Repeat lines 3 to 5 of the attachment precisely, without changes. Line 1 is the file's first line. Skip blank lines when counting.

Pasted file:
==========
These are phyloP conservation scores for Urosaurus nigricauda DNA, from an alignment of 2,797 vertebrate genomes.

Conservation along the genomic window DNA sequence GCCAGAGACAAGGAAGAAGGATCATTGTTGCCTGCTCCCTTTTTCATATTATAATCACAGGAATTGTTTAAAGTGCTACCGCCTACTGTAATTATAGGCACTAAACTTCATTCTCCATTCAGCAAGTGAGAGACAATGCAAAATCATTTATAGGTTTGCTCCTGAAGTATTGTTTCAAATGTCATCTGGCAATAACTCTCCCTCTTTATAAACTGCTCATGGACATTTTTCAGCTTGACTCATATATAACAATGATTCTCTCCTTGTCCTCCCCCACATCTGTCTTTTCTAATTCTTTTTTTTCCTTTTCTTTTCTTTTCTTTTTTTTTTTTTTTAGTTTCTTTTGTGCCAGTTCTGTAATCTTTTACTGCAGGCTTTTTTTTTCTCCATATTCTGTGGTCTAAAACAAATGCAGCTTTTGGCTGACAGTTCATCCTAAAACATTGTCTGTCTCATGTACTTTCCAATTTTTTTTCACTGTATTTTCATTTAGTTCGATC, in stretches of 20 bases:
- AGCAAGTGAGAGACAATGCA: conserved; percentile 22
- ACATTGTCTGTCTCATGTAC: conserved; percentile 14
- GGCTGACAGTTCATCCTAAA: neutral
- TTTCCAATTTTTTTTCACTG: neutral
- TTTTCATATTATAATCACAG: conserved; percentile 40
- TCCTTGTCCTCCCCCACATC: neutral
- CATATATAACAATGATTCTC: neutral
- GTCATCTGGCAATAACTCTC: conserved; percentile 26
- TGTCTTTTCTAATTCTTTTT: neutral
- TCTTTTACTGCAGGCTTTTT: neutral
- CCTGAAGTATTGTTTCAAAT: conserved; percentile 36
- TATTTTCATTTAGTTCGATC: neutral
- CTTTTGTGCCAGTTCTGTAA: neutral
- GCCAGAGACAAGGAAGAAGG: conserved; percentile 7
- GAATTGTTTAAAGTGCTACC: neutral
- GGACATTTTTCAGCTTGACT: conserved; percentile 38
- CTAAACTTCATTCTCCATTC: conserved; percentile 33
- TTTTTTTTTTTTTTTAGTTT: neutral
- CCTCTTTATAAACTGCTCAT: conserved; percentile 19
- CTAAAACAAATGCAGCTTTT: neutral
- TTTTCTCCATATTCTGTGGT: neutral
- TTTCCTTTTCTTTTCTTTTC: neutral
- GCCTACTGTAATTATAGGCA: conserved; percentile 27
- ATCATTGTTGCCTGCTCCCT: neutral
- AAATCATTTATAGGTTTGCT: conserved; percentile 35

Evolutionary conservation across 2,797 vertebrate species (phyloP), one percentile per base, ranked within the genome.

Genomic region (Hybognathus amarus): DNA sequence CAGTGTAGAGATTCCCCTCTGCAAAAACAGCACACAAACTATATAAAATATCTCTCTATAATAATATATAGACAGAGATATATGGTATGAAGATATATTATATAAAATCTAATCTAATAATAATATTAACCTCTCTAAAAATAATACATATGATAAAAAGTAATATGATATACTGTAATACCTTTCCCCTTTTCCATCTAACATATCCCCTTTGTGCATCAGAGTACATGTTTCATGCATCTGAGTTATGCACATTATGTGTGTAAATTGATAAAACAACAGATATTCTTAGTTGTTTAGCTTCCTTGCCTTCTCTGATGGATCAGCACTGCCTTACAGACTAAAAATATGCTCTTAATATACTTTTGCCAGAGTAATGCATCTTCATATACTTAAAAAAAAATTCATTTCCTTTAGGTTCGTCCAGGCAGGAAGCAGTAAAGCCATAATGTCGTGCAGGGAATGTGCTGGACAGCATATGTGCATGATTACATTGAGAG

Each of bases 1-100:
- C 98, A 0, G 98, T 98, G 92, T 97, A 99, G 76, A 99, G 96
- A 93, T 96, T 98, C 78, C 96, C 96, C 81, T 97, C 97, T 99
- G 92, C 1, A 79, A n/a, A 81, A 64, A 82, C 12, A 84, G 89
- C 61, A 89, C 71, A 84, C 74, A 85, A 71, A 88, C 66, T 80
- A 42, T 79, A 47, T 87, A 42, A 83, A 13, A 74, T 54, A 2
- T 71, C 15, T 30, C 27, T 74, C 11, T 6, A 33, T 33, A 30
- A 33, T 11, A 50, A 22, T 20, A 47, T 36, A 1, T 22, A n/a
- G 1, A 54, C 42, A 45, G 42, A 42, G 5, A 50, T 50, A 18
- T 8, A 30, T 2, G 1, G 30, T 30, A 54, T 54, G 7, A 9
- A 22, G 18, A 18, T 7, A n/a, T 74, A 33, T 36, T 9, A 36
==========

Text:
- AGCAAGTGAGAGACAATGCA: conserved; percentile 22
- ACATTGTCTGTCTCATGTAC: conserved; percentile 14
- GGCTGACAGTTCATCCTAAA: neutral